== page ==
On Saturday, Drolet delivered a report about a march held by several groups to demand a full public inquiry onto police actions during the G20. Part of the report included clips of the violence that erupted on the streets during the G20. There were images of a shattered Starbucks window, of burning police cars, and of clashes with police. Here’s the report:
Did you spot the three-second shot of a demonstrator attacking two newspaper boxes? As eagle-eyed blogger Norman Farrell later noted, the boxes belonged to two newspapers in Vancouver, not Toronto. Clearly, that image had nothing to do with G20.
“I guess they were lacking in sufficiently outrageous footage of Toronto G20 vandals so they cut in a video of Vancouver black-bloc crazies knocking over two newspaper street boxes during the 2010 Olympics,” Farrell wrote.
He expanded in a follow-up post:
I raised the issue about Global TV carelessly or deliberately (choose one) spicing its national news report about G20 demonstrators with video showing Vancouver Olympics vandals in action because I see it as part of a pattern. Sometimes through carelessness, other times through intention to shape the message, the news is distorted. Neither is tolerable. Democracy depends upon a free and accurate, unbiased press.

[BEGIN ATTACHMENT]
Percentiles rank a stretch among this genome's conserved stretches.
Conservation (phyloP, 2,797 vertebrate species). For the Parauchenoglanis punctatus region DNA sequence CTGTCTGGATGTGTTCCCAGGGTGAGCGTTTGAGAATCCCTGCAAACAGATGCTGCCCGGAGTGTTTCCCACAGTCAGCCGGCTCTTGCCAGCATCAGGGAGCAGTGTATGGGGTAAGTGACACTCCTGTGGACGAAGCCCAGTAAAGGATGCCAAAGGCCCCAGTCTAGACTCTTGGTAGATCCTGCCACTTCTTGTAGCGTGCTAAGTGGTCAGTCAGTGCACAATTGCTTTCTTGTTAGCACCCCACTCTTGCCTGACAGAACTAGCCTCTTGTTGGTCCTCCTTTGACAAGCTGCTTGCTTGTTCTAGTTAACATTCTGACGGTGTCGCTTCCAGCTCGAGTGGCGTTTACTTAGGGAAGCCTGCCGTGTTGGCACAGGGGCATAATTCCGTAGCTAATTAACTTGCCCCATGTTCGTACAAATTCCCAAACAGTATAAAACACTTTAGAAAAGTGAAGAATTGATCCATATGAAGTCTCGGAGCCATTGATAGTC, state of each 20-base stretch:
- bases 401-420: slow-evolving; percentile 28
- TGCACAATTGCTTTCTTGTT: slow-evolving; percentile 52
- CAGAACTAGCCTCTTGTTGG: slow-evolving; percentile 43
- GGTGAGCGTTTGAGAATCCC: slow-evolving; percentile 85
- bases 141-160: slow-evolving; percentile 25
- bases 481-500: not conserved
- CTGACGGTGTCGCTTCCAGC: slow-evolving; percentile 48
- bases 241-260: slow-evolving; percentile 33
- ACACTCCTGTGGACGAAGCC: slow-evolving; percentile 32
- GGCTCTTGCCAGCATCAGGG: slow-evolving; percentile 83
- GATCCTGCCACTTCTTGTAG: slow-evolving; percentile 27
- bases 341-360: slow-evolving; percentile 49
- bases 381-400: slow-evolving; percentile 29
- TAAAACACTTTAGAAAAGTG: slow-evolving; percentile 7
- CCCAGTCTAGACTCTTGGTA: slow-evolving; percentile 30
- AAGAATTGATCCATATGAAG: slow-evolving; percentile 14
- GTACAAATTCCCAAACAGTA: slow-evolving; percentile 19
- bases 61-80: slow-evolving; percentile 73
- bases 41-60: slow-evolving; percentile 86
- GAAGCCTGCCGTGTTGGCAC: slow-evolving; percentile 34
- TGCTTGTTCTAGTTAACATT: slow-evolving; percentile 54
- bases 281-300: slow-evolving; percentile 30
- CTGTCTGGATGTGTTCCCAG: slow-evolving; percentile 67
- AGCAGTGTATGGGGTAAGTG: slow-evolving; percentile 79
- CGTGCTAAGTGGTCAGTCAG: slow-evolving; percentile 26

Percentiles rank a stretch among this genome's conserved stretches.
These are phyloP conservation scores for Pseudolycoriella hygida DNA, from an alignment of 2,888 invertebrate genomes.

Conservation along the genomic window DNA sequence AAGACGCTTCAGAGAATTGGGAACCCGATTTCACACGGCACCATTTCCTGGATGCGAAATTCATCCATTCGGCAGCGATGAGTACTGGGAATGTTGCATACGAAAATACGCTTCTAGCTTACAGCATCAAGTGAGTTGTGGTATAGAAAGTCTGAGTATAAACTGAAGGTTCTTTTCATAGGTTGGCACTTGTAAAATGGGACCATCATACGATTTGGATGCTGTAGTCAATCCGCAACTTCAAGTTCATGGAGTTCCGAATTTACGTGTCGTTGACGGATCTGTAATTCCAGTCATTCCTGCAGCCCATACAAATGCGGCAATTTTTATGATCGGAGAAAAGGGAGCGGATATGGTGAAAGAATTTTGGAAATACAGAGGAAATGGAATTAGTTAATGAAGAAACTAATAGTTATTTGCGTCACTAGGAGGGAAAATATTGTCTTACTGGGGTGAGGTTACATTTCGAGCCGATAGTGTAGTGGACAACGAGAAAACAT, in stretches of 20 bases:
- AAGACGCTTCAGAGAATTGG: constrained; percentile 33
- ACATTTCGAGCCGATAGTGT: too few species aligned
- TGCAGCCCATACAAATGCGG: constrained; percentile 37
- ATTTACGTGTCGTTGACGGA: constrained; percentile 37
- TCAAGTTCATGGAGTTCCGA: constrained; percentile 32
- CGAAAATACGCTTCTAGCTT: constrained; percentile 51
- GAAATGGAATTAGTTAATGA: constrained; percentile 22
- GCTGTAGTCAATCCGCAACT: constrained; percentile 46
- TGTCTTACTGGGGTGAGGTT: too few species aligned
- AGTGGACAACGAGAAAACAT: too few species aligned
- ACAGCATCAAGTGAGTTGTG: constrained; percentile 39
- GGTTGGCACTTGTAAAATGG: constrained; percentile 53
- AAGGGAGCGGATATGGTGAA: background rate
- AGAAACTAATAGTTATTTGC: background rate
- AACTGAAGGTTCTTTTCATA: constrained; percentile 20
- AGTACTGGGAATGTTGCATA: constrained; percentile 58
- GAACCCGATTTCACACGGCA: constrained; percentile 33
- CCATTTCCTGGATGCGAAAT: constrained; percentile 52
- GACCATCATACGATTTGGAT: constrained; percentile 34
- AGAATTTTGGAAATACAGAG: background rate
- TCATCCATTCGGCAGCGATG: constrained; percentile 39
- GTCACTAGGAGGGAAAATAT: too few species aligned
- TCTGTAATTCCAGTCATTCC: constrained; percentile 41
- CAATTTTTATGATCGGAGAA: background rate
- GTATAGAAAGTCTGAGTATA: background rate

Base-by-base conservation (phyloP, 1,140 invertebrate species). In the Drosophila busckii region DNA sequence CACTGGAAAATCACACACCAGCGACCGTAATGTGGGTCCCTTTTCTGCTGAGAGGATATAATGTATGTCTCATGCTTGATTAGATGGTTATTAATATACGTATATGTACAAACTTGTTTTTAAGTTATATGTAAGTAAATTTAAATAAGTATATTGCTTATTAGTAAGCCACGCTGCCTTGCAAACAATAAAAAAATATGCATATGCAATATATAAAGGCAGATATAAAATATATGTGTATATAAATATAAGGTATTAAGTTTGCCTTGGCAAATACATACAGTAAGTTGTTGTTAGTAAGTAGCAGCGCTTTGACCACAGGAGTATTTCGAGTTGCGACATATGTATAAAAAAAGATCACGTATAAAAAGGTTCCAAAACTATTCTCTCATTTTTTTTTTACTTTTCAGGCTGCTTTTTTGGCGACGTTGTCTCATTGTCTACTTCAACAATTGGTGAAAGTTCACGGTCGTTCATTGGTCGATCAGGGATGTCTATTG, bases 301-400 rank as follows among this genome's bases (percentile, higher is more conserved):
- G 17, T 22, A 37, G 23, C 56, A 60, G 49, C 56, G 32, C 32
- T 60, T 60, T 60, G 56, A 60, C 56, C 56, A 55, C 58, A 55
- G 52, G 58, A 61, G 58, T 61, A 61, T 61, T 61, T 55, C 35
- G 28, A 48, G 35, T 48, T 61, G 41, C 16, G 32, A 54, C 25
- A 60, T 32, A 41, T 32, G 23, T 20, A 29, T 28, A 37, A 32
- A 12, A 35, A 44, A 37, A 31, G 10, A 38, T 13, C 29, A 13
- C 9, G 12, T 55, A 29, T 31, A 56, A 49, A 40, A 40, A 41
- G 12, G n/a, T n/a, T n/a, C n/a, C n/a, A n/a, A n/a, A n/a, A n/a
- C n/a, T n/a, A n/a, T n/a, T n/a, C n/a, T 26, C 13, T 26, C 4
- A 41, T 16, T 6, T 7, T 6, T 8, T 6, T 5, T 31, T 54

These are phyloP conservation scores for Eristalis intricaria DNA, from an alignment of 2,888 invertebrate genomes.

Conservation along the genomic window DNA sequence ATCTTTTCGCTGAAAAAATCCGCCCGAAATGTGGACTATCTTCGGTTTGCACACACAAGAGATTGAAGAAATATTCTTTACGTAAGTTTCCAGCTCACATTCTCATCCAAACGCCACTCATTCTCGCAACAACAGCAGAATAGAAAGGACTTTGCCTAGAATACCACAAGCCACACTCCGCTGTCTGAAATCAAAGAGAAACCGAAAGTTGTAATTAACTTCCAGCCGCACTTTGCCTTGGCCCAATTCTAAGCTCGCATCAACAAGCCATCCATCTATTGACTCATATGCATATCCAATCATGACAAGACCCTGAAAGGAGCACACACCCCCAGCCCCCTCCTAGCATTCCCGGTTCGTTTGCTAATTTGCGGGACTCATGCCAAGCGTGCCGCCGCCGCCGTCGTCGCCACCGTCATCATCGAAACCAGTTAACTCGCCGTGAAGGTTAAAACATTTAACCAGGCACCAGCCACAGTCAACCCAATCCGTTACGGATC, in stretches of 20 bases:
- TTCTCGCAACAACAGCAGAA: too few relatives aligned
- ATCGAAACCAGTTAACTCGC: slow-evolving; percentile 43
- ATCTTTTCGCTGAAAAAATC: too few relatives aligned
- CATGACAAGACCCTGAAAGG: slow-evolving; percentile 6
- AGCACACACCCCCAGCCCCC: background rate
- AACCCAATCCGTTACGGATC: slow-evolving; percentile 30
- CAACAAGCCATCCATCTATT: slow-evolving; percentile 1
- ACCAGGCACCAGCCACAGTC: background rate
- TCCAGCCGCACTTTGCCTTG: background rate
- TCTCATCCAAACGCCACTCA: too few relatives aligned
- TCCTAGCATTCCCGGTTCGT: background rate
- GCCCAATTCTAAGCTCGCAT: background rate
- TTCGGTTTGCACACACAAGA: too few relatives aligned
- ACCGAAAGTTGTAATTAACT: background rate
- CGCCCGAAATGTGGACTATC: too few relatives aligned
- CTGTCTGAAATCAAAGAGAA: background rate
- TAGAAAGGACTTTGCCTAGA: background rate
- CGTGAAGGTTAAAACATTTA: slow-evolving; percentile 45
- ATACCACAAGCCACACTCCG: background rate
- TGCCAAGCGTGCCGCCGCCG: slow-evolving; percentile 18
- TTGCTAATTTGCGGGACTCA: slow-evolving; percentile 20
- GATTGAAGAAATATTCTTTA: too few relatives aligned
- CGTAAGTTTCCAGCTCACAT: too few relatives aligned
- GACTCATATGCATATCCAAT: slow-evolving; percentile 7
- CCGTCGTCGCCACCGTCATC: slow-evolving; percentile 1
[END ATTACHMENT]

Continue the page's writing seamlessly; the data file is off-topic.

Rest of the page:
Farrell’s posts and the video soon made their way into the #G20 discussion on Twitter, among other places. Farrell also took the step of filing a complaint with the Canadian Broadcast Standards Council (CBSC), the independent body that administers standards for the country’s private radio and television broadcasters.
When I reached Drolet earlier this week, he was apologetic about the mistake and emphasized that it was completely unintentional—an editor working on the piece had mistakenly included the Vancouver footage.
“We had a large bank of tape made with all of the footage from the G20 and intermingled within it was a three-second shot from the Vancouver Olympics [protest],” he said. “This guy [Farrell] rants and raves like I’m trying to make it look worse than it was. The Vancouver riots were nothing compared to the G20.”